I'm not sure what the name for this sort of shank is, but sometimes I'll sort of come over the top of my throw (if that makes sense), and my disc does a short nosedive to the right instead of getting up and gliding. I would guess it's a combination of too much anhyzer and the nose being down? That's the feeling anyway, but I'm not sure.

I don't understand what a hyzer flip is. Any time I have a hyzer release, it just goes left and doesn't level out or turn over. To turn the disc right, I have to start it flat or on anhyzer.


Injury Free...Mostly

I definitely feel it in my back and knees some days, but I'm 40 so that's how it goes no matter what. I've incorporated 20-40 minutes a day of stretching into my daily routine, and they're all stretches suggested for people with a bulging disc and/or sciatica. The stretching seems to be helping my back, especially the lower spine. I'm paying a lot of attention to my hip flexors and upper butt muscles too. The torque that disc golf can put on the spine is real. Arm is holding up fine, thankfully, though I did tear a rib a bit (not serious, just nagging).


Those are my thoughts this month. Lots of progress, still a ton of major things to begin understanding.

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  #19  
Old 11-29-2019, 04:25 AM
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Good to hear the progress is continuing. I can relate to the fact that when you throw far, it usually doesn't take that much effort, but form and timing. I can easily throw a 200' bad throw that is physically harder than a 330' parked near a basket.

After about a year, I have finally settled on a general putting style and found a putter [DD Warden] that seems to work well for me. I was in the zone for about a week or two were I was making 40-50' that didn't seem that hard. This week has been slightly different.

I relate to your area of regression as I don't watch my bad shots either. I think the reason is that it's hard for me to know why some of them are bad. I have a bad issue of early releasing and without video evidence or someone knowledgable watching me, it's a guessing game.

Regarding your "shank", it's probably what you mentioned and maybe having your reach back a little too high and you bring it down a bit too much? I actually had a shot like that this week and it wasn't a pretty drive.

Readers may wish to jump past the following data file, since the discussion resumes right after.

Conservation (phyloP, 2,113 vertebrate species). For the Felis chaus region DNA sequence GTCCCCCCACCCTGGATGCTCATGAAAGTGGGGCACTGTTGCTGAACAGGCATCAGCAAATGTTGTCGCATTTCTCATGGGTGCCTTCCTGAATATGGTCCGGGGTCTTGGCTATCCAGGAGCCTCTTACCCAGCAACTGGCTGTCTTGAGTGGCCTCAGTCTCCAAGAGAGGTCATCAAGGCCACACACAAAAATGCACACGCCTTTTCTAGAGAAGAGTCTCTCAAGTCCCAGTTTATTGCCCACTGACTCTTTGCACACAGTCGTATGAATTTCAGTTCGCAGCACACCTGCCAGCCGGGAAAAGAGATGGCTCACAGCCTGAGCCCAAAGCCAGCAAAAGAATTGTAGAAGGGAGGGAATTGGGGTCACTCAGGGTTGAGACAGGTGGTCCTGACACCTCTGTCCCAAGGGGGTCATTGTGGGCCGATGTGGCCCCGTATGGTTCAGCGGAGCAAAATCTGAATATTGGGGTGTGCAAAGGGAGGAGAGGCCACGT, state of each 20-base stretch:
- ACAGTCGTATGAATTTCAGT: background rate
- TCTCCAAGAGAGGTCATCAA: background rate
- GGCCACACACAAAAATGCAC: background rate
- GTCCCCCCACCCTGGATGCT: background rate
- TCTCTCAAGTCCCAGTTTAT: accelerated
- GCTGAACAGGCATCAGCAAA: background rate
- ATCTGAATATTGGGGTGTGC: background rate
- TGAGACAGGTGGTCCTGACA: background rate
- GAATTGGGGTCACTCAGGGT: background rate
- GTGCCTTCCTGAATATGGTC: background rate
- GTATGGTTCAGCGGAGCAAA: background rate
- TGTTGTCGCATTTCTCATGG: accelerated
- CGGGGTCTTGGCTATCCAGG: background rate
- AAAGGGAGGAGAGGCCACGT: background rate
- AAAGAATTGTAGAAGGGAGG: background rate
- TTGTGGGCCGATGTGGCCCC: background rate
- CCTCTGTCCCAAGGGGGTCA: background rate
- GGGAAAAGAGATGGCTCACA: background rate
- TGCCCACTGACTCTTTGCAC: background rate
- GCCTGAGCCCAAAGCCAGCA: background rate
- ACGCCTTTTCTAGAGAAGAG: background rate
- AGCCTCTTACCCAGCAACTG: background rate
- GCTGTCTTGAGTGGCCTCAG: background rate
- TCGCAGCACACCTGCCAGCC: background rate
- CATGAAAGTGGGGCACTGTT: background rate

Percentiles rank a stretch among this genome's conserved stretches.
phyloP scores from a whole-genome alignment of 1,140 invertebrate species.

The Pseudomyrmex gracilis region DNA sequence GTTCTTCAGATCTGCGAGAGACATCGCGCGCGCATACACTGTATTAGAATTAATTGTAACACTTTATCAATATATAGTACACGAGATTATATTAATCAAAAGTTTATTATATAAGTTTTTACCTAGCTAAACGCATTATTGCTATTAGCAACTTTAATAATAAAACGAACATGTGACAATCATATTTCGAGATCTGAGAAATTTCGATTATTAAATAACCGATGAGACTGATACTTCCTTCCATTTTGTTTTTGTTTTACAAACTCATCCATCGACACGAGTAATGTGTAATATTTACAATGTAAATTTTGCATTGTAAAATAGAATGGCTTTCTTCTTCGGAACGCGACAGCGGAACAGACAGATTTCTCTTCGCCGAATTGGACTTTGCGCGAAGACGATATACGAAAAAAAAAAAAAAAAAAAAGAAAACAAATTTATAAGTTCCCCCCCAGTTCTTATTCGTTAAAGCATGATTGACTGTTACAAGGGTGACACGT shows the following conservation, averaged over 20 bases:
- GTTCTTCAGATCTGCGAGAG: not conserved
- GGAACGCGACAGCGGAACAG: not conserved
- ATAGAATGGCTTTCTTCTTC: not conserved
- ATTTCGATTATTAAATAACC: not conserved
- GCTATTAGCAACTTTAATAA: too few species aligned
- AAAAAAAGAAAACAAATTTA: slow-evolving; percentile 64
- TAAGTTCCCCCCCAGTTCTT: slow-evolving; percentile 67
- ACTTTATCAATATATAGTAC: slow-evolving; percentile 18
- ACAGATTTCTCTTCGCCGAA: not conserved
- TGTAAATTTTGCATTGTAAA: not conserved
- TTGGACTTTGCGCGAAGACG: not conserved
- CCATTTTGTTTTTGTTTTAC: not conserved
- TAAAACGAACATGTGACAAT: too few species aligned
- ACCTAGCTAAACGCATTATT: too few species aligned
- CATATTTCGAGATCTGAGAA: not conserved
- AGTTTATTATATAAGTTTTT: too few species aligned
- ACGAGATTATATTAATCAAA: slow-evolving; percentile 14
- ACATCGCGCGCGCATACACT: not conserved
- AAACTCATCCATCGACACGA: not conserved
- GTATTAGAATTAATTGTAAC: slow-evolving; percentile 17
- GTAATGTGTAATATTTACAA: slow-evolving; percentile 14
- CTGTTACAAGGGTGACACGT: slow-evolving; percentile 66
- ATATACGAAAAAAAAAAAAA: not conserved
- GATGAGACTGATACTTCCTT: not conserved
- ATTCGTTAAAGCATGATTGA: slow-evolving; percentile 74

A true hyzer shot [right hand back hand] should have the disc going from a lower reach back to a higher release while bent at the waist. It usually involves a back left to a front right line if you are doing an x-step. It usually involves an overstable disc for your "arm speed".

A hyzer flip should probably be thrown like a flat shot, but slightly bent at the waist. You are still reach "straight" back and following flatter than a true hyzer shot. You are usually going in a "straight" line down the tee pad. You should use a disc that can flip/turn right for you.

The purpose of a hyzer flip isn't really to make the disc flight to the right. Its purpose is to make a disc that would normally turn to the right go straight. This happens when you release on that "slight" hyzer angle and the disc turns from that angle into a "flat" angle while it's turning or flipping over.

If done properly you can make a disc with no fade go very straight [Innova Mako3 or DD Warrant for me] or a disc with little fade [Innova Leopard3 or Lattitude 64 River] go very straight and then fade a little at the end.

You might want to watch this Physics of Flight video [https://www.youtube.com/watch?v=XGzv7dUYeuA] about the nine basic shot shapes you can make. It helped me to understand what you can do and the terminology as well.

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  #20  
Old 11-29-2019, 11:06 AM
Mocheez Mocheez is offline
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Quote:
Originally Posted by disco40 View Post
Injury Free...Mostly

I definitely feel it in my back and knees some days, but I'm 40 so that's how it goes no matter what. I've incorporated 20-40 minutes a day of stretching into my daily routine, and they're all stretches suggested for people with a bulging disc and/or sciatica. The stretching seems to be helping my back, especially the lower spine. I'm paying a lot of attention to my hip flexors and upper butt muscles too. The torque that disc golf can put on the spine is real. Arm is holding up fine, thankfully, though I did tear a rib a bit (not serious, just nagging).

Those are my thoughts this month. Lots of progress, still a ton of major things to begin understanding.
I am 40 as well. Stretching has become necessary before I play, especially hips, shoulders and hamstrings. Disc golf only puts torque on the spine if you have poor form. I use to have occasional lower back issues but have felt great over the last couple of years as my form has improved and my hips have loosened up.